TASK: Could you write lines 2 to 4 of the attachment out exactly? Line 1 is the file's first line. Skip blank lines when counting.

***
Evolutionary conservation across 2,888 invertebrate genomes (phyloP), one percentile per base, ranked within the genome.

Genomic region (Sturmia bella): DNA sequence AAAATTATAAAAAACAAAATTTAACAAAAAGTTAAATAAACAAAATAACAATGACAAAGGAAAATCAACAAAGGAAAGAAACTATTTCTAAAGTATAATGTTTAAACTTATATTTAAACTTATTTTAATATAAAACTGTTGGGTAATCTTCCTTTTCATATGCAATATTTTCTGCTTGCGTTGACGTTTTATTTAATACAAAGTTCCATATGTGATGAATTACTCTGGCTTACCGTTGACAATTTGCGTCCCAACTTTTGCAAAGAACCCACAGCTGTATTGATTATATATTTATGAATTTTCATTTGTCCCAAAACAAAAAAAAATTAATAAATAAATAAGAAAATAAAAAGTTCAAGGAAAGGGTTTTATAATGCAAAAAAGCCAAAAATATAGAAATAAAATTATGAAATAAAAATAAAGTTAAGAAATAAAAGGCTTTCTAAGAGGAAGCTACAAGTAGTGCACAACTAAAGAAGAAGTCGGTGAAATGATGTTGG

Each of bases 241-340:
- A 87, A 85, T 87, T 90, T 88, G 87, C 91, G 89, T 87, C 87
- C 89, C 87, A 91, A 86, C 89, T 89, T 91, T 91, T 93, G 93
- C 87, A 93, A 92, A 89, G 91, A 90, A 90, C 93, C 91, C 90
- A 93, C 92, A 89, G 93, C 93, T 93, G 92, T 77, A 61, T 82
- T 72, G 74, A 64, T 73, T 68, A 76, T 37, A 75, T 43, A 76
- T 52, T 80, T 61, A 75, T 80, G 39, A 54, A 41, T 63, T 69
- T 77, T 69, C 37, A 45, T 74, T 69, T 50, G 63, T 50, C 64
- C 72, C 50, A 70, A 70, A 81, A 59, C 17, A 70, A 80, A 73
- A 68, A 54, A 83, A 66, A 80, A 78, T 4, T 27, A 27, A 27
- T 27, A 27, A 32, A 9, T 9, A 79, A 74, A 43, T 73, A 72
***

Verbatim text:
Genomic region (Sturmia bella): DNA sequence AAAATTATAAAAAACAAAATTTAACAAAAAGTTAAATAAACAAAATAACAATGACAAAGGAAAATCAACAAAGGAAAGAAACTATTTCTAAAGTATAATGTTTAAACTTATATTTAAACTTATTTTAATATAAAACTGTTGGGTAATCTTCCTTTTCATATGCAATATTTTCTGCTTGCGTTGACGTTTTATTTAATACAAAGTTCCATATGTGATGAATTACTCTGGCTTACCGTTGACAATTTGCGTCCCAACTTTTGCAAAGAACCCACAGCTGTATTGATTATATATTTATGAATTTTCATTTGTCCCAAAACAAAAAAAAATTAATAAATAAATAAGAAAATAAAAAGTTCAAGGAAAGGGTTTTATAATGCAAAAAAGCCAAAAATATAGAAATAAAATTATGAAATAAAAATAAAGTTAAGAAATAAAAGGCTTTCTAAGAGGAAGCTACAAGTAGTGCACAACTAAAGAAGAAGTCGGTGAAATGATGTTGG

Each of bases 241-340:
- A 87, A 85, T 87, T 90, T 88, G 87, C 91, G 89, T 87, C 87